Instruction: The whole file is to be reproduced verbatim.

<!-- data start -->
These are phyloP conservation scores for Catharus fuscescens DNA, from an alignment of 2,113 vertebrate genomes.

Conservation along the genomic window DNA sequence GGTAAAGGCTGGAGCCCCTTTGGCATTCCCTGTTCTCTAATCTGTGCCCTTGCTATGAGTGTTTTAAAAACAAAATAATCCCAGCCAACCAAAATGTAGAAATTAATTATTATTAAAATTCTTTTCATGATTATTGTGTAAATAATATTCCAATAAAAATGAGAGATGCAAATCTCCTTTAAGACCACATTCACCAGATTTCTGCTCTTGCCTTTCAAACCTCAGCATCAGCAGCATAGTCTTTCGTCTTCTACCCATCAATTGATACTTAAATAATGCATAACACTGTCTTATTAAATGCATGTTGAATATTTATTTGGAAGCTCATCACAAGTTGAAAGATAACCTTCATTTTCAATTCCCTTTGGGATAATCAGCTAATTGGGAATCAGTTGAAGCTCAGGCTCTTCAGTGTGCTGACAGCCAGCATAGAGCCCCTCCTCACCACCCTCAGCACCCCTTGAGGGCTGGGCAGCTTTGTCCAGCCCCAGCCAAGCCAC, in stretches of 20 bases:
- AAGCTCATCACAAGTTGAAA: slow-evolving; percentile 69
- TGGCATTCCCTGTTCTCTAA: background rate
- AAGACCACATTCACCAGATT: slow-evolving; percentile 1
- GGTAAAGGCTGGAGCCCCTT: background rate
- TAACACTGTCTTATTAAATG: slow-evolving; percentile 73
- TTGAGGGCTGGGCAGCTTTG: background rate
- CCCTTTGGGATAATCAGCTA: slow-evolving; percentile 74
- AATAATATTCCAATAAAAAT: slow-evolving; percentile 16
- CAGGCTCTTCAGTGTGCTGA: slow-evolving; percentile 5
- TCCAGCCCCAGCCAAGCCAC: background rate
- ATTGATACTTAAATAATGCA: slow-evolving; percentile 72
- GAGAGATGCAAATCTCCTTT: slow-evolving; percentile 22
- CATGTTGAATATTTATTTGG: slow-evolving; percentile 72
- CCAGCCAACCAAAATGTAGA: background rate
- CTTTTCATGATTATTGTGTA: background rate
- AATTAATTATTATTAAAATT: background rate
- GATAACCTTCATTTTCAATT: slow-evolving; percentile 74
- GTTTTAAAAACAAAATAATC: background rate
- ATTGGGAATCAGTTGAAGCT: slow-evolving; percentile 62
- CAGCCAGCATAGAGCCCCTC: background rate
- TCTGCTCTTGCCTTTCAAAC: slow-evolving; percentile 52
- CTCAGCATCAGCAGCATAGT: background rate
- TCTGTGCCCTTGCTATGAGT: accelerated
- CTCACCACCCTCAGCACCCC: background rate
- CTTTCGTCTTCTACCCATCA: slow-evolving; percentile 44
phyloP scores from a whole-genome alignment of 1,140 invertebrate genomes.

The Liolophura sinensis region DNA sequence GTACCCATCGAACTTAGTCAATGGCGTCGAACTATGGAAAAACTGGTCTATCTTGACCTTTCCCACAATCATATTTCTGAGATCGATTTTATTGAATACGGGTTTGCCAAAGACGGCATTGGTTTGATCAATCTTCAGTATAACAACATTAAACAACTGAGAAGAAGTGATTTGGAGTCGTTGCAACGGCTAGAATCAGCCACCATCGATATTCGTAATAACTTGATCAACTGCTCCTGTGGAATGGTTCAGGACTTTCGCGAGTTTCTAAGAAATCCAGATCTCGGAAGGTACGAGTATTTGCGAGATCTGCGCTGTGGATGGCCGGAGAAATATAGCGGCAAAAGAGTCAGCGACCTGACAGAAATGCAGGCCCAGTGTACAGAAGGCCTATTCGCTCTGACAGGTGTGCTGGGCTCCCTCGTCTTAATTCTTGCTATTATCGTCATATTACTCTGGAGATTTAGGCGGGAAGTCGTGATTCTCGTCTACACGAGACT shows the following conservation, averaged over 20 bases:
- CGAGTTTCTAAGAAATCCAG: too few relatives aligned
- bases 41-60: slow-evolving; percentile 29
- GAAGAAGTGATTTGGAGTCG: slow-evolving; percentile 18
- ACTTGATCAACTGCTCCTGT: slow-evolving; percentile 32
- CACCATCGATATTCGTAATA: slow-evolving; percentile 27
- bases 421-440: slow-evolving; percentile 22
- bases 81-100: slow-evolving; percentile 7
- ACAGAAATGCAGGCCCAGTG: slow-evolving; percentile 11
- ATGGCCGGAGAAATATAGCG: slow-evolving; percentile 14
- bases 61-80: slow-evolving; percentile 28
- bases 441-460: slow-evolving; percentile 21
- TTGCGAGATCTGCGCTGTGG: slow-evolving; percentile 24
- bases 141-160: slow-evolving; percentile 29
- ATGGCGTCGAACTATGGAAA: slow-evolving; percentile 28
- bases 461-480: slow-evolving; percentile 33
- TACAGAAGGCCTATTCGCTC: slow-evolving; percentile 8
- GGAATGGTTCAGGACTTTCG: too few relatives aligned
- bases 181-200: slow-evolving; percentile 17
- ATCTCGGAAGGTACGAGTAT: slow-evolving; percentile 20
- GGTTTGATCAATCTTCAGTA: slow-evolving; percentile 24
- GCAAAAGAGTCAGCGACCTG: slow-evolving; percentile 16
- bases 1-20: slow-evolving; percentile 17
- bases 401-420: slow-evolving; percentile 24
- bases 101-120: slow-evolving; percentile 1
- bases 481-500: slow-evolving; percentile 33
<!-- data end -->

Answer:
These are phyloP conservation scores for Catharus fuscescens DNA, from an alignment of 2,113 vertebrate genomes.

Conservation along the genomic window DNA sequence GGTAAAGGCTGGAGCCCCTTTGGCATTCCCTGTTCTCTAATCTGTGCCCTTGCTATGAGTGTTTTAAAAACAAAATAATCCCAGCCAACCAAAATGTAGAAATTAATTATTATTAAAATTCTTTTCATGATTATTGTGTAAATAATATTCCAATAAAAATGAGAGATGCAAATCTCCTTTAAGACCACATTCACCAGATTTCTGCTCTTGCCTTTCAAACCTCAGCATCAGCAGCATAGTCTTTCGTCTTCTACCCATCAATTGATACTTAAATAATGCATAACACTGTCTTATTAAATGCATGTTGAATATTTATTTGGAAGCTCATCACAAGTTGAAAGATAACCTTCATTTTCAATTCCCTTTGGGATAATCAGCTAATTGGGAATCAGTTGAAGCTCAGGCTCTTCAGTGTGCTGACAGCCAGCATAGAGCCCCTCCTCACCACCCTCAGCACCCCTTGAGGGCTGGGCAGCTTTGTCCAGCCCCAGCCAAGCCAC, in stretches of 20 bases:
- AAGCTCATCACAAGTTGAAA: slow-evolving; percentile 69
- TGGCATTCCCTGTTCTCTAA: background rate
- AAGACCACATTCACCAGATT: slow-evolving; percentile 1
- GGTAAAGGCTGGAGCCCCTT: background rate
- TAACACTGTCTTATTAAATG: slow-evolving; percentile 73
- TTGAGGGCTGGGCAGCTTTG: background rate
- CCCTTTGGGATAATCAGCTA: slow-evolving; percentile 74
- AATAATATTCCAATAAAAAT: slow-evolving; percentile 16
- CAGGCTCTTCAGTGTGCTGA: slow-evolving; percentile 5
- TCCAGCCCCAGCCAAGCCAC: background rate
- ATTGATACTTAAATAATGCA: slow-evolving; percentile 72
- GAGAGATGCAAATCTCCTTT: slow-evolving; percentile 22
- CATGTTGAATATTTATTTGG: slow-evolving; percentile 72
- CCAGCCAACCAAAATGTAGA: background rate
- CTTTTCATGATTATTGTGTA: background rate
- AATTAATTATTATTAAAATT: background rate
- GATAACCTTCATTTTCAATT: slow-evolving; percentile 74
- GTTTTAAAAACAAAATAATC: background rate
- ATTGGGAATCAGTTGAAGCT: slow-evolving; percentile 62
- CAGCCAGCATAGAGCCCCTC: background rate
- TCTGCTCTTGCCTTTCAAAC: slow-evolving; percentile 52
- CTCAGCATCAGCAGCATAGT: background rate
- TCTGTGCCCTTGCTATGAGT: accelerated
- CTCACCACCCTCAGCACCCC: background rate
- CTTTCGTCTTCTACCCATCA: slow-evolving; percentile 44
phyloP scores from a whole-genome alignment of 1,140 invertebrate genomes.

The Liolophura sinensis region DNA sequence GTACCCATCGAACTTAGTCAATGGCGTCGAACTATGGAAAAACTGGTCTATCTTGACCTTTCCCACAATCATATTTCTGAGATCGATTTTATTGAATACGGGTTTGCCAAAGACGGCATTGGTTTGATCAATCTTCAGTATAACAACATTAAACAACTGAGAAGAAGTGATTTGGAGTCGTTGCAACGGCTAGAATCAGCCACCATCGATATTCGTAATAACTTGATCAACTGCTCCTGTGGAATGGTTCAGGACTTTCGCGAGTTTCTAAGAAATCCAGATCTCGGAAGGTACGAGTATTTGCGAGATCTGCGCTGTGGATGGCCGGAGAAATATAGCGGCAAAAGAGTCAGCGACCTGACAGAAATGCAGGCCCAGTGTACAGAAGGCCTATTCGCTCTGACAGGTGTGCTGGGCTCCCTCGTCTTAATTCTTGCTATTATCGTCATATTACTCTGGAGATTTAGGCGGGAAGTCGTGATTCTCGTCTACACGAGACT shows the following conservation, averaged over 20 bases:
- CGAGTTTCTAAGAAATCCAG: too few relatives aligned
- bases 41-60: slow-evolving; percentile 29
- GAAGAAGTGATTTGGAGTCG: slow-evolving; percentile 18
- ACTTGATCAACTGCTCCTGT: slow-evolving; percentile 32
- CACCATCGATATTCGTAATA: slow-evolving; percentile 27
- bases 421-440: slow-evolving; percentile 22
- bases 81-100: slow-evolving; percentile 7
- ACAGAAATGCAGGCCCAGTG: slow-evolving; percentile 11
- ATGGCCGGAGAAATATAGCG: slow-evolving; percentile 14
- bases 61-80: slow-evolving; percentile 28
- bases 441-460: slow-evolving; percentile 21
- TTGCGAGATCTGCGCTGTGG: slow-evolving; percentile 24
- bases 141-160: slow-evolving; percentile 29
- ATGGCGTCGAACTATGGAAA: slow-evolving; percentile 28
- bases 461-480: slow-evolving; percentile 33
- TACAGAAGGCCTATTCGCTC: slow-evolving; percentile 8
- GGAATGGTTCAGGACTTTCG: too few relatives aligned
- bases 181-200: slow-evolving; percentile 17
- ATCTCGGAAGGTACGAGTAT: slow-evolving; percentile 20
- GGTTTGATCAATCTTCAGTA: slow-evolving; percentile 24
- GCAAAAGAGTCAGCGACCTG: slow-evolving; percentile 16
- bases 1-20: slow-evolving; percentile 17
- bases 401-420: slow-evolving; percentile 24
- bases 101-120: slow-evolving; percentile 1
- bases 481-500: slow-evolving; percentile 33